RSPB/ Kingsbrook presentation

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RSPB/ Kingsbrook presentation
03/07/2015
Kingsbrook Development,
Aylesbury
Paul Stephen – Biodiversity Advisor
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Green Infrastructure Design Code
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“Nature is in trouble; 60% of all the UK’s wildlife species are in decline.
With over 200,000 houses due to be built each year, there is the
opportunity to ensure that these provide homes for nature rather than
destroy them...”
By being good for wildlife, new housing developments can benefit the
people who come to live there, giving them a greater sense of place,
connecting them with their environment and encouraging them to take care
of it.“
"Wildlife-friendly features will be incorporated where practicably possible
into the whole development, from houses, gardens, schools and
community buildings through to road verges and roundabouts and on into
extensive green corridors. In addition, there will be an adjacent ‘wild space’
where opportunities will exist for communities to encounter nature."
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Green Infrastructure Design Code
• Communities will be invited to embrace the idea of living and
working in a nature-friendly development and to become
active participants in green spaces and conservation
projects. Kingsbrook will allow new ideas and best practice to
be promoted to inspire the UK’s housing industry,
Government and planners to give nature a home.“
• Importantly, for Kingsbrook to become an exemplar of
wildlife-friendly development, it should be understood that
Green Infrastructure extends across the built environment.
Gardens, building walls and roofs, hard landscaping,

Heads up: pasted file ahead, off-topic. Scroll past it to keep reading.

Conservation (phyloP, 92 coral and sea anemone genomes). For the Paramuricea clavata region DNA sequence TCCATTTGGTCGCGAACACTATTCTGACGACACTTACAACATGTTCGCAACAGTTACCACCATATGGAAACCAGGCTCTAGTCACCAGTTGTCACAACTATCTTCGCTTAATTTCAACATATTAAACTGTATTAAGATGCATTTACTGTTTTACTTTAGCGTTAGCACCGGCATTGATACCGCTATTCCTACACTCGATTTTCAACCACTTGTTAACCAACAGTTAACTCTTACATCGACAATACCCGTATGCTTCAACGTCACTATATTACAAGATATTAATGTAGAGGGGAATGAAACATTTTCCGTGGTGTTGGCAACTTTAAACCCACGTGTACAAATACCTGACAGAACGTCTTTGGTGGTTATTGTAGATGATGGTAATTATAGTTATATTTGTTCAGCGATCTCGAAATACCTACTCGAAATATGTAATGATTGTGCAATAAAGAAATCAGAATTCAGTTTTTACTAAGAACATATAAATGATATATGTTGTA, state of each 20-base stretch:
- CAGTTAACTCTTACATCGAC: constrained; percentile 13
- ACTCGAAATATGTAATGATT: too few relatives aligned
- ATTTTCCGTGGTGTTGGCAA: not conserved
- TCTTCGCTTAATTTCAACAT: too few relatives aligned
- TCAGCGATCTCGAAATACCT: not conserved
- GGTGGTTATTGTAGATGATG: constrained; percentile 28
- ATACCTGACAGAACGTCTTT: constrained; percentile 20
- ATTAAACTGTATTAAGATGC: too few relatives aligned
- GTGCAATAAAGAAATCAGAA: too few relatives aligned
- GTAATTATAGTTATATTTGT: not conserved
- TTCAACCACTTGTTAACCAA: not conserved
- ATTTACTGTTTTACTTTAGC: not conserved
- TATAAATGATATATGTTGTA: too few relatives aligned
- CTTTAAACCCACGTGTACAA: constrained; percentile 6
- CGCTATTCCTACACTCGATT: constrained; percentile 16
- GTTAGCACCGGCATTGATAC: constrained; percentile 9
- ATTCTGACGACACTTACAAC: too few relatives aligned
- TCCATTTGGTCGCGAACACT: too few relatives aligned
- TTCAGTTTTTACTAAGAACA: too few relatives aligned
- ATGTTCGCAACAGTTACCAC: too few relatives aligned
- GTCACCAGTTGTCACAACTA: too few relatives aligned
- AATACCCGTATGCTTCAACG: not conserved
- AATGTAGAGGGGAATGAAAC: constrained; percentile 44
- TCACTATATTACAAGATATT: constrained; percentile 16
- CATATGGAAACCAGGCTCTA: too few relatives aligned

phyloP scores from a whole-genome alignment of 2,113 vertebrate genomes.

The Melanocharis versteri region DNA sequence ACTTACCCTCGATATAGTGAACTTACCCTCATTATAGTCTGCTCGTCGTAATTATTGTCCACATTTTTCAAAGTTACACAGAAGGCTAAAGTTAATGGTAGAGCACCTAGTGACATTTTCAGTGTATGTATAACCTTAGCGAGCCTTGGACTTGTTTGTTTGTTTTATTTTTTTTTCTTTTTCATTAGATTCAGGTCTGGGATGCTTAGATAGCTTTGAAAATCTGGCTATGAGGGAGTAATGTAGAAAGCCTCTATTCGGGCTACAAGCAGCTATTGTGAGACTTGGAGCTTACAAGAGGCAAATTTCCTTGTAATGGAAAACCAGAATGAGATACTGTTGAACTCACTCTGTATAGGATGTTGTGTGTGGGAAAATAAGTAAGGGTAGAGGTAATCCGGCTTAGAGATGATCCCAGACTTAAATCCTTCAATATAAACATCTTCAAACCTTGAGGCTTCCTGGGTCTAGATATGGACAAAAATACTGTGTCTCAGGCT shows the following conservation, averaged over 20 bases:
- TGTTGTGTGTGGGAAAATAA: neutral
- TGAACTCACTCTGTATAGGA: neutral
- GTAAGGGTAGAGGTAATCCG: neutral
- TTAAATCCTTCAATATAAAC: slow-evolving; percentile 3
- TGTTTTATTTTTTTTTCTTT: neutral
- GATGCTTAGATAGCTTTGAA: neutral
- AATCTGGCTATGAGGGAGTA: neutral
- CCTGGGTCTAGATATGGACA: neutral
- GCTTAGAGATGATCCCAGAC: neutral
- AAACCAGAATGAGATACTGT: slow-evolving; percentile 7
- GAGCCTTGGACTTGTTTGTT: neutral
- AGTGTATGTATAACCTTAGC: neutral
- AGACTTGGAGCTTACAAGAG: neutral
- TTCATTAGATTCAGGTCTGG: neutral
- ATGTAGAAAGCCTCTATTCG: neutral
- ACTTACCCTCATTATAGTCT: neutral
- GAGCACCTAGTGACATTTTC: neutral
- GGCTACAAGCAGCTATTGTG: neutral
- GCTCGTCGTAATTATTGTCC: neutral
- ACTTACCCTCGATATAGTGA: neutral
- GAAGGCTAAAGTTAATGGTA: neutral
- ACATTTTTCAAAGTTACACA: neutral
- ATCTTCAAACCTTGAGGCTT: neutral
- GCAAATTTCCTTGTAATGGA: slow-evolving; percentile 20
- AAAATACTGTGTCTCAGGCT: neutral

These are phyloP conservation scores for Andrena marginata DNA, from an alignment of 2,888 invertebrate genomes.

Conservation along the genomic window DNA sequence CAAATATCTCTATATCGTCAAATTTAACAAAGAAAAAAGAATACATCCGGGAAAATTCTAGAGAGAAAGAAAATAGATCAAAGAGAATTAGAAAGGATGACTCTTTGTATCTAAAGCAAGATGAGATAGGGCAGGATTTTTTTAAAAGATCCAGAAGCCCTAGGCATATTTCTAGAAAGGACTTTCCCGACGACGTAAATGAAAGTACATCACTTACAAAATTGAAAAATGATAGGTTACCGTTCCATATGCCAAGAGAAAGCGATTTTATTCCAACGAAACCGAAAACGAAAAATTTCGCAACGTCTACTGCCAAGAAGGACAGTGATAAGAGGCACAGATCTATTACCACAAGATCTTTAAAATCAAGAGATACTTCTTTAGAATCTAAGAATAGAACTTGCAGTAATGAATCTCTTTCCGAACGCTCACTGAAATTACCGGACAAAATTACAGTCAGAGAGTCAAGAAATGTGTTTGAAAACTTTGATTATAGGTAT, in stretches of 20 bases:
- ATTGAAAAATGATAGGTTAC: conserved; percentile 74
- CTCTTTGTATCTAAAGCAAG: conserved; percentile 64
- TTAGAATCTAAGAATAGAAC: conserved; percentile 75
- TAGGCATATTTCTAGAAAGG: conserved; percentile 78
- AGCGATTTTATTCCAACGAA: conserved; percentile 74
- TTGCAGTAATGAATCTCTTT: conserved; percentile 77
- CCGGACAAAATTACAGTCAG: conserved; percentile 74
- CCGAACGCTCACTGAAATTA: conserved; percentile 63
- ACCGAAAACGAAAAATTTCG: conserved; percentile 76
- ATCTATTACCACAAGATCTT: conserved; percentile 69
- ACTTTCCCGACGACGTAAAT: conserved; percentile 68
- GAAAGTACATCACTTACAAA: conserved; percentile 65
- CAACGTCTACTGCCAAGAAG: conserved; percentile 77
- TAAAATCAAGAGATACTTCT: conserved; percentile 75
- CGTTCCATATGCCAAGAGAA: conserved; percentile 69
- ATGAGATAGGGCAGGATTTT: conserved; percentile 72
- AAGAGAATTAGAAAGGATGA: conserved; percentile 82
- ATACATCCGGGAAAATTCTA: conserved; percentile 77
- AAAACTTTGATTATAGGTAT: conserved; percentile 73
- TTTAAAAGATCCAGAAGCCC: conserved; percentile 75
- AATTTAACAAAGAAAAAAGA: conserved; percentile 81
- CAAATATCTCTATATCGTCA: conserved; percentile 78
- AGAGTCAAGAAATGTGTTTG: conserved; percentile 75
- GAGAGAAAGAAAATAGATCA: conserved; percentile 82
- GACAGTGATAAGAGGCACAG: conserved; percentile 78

boundary structures – the form and construction of all need
to be considered to create a holistic environment. Kingsbrook
will seek to raise the standards in this area
What has been included?
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>40% greenspace
Retention and enhancement of hedges, ditches, veteran trees, ponds etc
Wildlife corridors
SuDS, including permeable surfaces, filter strips, retention basins, swales,
rills, cascades, water butts, many wildlife ponds
Copses, orchards and hedges into the urban area
80% flower-rich native grassland in public open space
Swift, house martin and bat boxes built into houses
Show homes will showcase nature friendly planting
Wildlife crossings under roads
Barn owl boxes
Sand martin bank
Bat-friendly lighting
Log piles/hibernacula
Fruit trees, water butts, compost heaps and
permeable fencing in gardens
Photo: Hugh Bennett
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Proposed Reserve Habitat
•Valley woodland and wet
shrub
•Pools with reedy margins
•Flowery hay/water
meadow
•Rough grass with pools
•All locally native
flowering/ scented
/fruiting plants
Proposed Reserve Visitor
Infrastructure
1. Visitor centre view
2. Free-range hay meadow
3. Telly tubby land
4. Woodland pergola
5. Raised/canopy walkway
6. Tower viewing
7. Wibbly-wobbly path
8. Stumpery
9. Pooh sticks
10.Scrub/bird seed maze
11.Mammal hide, Fox earth
and frolicking meadow
12.Free-range ponds
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Monitoring
• RSPB Conservation Science team has developed a
set of metrics that we can measure in the long-term to
show whether a nature-friendly housing development
works for nature and for people:
– Biodiversity – birds, plants, pollinators, hedgehogs,
bats, beetles, dragonflies and damselflies
– Long-term social measures – to include wellbeing,
self-reported health and connection to nature
– Additional ecosystem services: carbon storage,
water quality and quantity, and air quality
• Two control sites to compare with Kingsbrook – Milton
Keynes and Hemel Hempstead
Challenges
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Design vs build
Repeatability
Business vs charity
Human resources and skills/knowledge
Control sites
Public opinion
Managing expectations
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Top Tips
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Choose the right sites
Work as partners
Understand the value of green spaces
Design holistically - green, blue and grey for
wildlife and people
• Expect a bumpy ride!
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